Fringe Music & Cabaret

Christina Bianco: Party of One

Assembly George Square


Michelle Brasier: Space Tortoise

Gilded Balloon Teviot Row


A Bit of an Overshare

Sweet Grassmarket


Rob Adams

Is there a female singing or speaking voice that Christina Bianco can’t do? In her hour onstage, the New Yorker puts forward a strong case for her, rather than Chaka Khan, being the vehicle for I’m Every Woman. She literally goes through an A to Z, and more, conveying with remarkable accuracy the vocal tones, ticks and mannerisms of stars from Judy Garland to Lady Gaga.

She even does Judy Garland doing Lady Gaga, and entertaining she is, too. It’s a slick, professional, accomplished performance but at times it resembles a sophisticated karaoke and to have her excellent musicians, who elsewhere handle some quite detailed arrangements with effortless panache, sitting idle while backing tracks play seems a waste.

Bianco’s talent for impressions began early and she weaves her own story into myriad targets which include a merciless and amusing savaging of Barbra Streisand’s vanity published coffee table tome, My Passion for Design, as interpreted by a cast including a wickedly observed Cheryl Cole. All good fun but her vocal duet with her keyboardist/musical director on When You Wish upon a Star comes not a moment too soon in providing some real musical interaction.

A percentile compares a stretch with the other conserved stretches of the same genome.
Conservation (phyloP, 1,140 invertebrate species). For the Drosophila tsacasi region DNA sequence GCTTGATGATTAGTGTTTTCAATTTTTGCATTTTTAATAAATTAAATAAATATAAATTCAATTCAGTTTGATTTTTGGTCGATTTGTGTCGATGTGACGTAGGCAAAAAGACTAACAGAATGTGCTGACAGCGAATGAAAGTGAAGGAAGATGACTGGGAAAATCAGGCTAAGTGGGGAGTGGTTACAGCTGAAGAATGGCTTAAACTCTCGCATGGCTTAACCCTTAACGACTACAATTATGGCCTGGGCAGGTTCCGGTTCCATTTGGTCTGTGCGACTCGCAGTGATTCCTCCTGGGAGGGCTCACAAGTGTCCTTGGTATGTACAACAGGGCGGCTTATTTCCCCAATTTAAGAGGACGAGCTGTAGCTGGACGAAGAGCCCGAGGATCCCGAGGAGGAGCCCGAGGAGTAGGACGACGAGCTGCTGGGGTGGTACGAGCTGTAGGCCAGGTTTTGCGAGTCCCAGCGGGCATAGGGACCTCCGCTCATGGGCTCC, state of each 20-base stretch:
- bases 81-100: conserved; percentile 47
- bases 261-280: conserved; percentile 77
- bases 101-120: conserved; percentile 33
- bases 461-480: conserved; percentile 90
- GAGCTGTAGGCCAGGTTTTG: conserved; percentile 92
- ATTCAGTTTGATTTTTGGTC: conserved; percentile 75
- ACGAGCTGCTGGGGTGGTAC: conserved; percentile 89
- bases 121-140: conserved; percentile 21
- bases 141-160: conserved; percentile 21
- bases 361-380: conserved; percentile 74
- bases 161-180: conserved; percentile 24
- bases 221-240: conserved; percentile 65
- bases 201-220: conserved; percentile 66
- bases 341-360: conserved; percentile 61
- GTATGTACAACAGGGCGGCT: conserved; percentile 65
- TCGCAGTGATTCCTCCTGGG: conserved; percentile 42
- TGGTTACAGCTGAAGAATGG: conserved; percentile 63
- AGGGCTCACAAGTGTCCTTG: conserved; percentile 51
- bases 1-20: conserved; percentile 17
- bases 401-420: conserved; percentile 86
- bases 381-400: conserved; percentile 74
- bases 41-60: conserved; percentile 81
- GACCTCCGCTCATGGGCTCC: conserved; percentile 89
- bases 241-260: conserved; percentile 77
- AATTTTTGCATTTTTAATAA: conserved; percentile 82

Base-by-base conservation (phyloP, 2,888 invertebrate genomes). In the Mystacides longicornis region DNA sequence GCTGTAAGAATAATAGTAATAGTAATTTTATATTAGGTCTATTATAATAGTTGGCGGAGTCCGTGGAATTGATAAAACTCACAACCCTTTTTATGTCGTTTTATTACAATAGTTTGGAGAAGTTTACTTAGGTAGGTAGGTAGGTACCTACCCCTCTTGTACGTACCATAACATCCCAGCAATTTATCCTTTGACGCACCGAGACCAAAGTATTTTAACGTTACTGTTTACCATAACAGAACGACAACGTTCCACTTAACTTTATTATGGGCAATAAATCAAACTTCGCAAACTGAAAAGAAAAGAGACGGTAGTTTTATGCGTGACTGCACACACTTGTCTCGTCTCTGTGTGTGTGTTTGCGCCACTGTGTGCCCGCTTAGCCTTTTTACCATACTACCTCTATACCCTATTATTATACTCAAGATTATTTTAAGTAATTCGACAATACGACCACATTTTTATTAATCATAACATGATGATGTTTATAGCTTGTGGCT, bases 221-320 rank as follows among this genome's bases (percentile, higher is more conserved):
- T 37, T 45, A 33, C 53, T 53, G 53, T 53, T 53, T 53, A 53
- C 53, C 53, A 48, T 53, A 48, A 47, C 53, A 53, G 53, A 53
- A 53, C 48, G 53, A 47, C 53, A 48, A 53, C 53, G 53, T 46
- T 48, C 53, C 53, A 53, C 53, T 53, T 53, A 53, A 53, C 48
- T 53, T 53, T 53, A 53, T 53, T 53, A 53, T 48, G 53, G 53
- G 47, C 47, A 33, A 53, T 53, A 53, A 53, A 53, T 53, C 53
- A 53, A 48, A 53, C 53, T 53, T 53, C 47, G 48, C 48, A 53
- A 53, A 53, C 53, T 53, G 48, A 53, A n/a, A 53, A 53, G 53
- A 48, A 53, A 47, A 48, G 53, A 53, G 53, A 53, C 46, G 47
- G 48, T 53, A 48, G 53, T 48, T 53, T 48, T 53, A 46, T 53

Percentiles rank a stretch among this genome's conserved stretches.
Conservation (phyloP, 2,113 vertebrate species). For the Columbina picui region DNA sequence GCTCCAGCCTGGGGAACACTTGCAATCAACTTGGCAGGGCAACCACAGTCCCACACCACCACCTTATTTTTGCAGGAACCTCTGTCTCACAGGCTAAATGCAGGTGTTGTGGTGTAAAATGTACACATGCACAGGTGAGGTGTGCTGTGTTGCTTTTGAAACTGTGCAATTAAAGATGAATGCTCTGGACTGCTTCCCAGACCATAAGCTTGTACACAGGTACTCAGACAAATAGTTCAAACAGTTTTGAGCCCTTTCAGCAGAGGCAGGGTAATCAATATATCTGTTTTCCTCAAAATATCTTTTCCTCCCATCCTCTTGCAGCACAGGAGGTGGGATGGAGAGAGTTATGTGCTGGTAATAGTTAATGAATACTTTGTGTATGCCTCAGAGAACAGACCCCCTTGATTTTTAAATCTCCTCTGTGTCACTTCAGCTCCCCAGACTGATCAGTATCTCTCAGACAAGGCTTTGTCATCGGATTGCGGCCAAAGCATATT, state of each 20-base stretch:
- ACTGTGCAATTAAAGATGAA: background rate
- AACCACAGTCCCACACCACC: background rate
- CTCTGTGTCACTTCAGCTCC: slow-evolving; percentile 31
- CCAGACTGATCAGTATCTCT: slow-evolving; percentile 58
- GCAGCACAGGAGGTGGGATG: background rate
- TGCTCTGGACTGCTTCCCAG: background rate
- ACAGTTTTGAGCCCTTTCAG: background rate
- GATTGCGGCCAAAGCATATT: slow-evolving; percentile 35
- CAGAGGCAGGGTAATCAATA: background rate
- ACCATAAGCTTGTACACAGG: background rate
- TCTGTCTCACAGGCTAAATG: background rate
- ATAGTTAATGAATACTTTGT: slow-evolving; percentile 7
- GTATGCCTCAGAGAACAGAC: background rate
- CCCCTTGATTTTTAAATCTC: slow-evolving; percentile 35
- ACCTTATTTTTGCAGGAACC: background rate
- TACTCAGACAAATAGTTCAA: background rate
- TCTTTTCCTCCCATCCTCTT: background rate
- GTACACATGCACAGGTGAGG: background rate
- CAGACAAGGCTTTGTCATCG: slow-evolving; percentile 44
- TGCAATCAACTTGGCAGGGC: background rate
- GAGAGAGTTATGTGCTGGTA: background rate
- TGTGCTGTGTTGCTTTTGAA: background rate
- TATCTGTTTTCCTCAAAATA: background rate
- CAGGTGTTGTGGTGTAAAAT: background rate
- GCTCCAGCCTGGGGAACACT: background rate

In 1968 the Soviet Union sent a tortoise into space, allegedly, and Michelle Brasier’s inflatable carapace-bearing protagonist is determined to follow in its stumpy footsteps because it was her father and the idea of space travel beats the hell out of being a tortoise working in a Sydney clothes shop.

From this bonkers scenario an equally bonkers hour develops, with Brasier interspersing her daft narrative with rocket fuelled power ballads, a kazoo-driven appropriation of The Final Countdown, an ill-starred love affair with a chap called Aladdin, and casual maltreatment of her accompanist and front row victims, who include a conscripted “mic stand” and the guy who owned up when Brasier asked if anyone frequently engaged in phone sex.

Victims notwithstanding, Brasier is an endearingly spontaneous and self-deprecating host and despite an ill-fated attempt to introduce some middle-eastern drama on recorder during her Aladdin phase, she isn’t without musical talent. As a show it’s a bit of a work in progress and quite possibly will remain as such. Which is fine because therein lies its late-night carousing appeal.

Claire Healy steps out from her role as keyboardist, ukulele player and target for Michele Brasier with her own afternoon cabaret, A Bit of an Overshare – or as it might also be reasonably dubbed, A Bit of an Effin Overshare.

Like the little girl in Bill Bryson’s gag about the Australian builders (“if we ever get the effin bricks”), Healy swears with Aussie relish as she gives out way too much information in song and monologue. The monologue soon becomes a dialogue with her audience, though, as between witty ditties about the attractions of Aldi and tales of her apparently hopeless love life, she becomes choir master, dispenser of chocolate and chocolate biscuits and understanding agony aunt as she induces confessions of outrages the audience (or people they know) have committed in return for disclosures of her own.

The things that turn her on (and off), the foibles of social media, and the apparently true comments and offers that come Australian call centre staff’s way all feature in an entertaining hour. But beware: you will sing, you will join hands and you will divulge secrets – you don’t get that chocolate biscuit for nothing.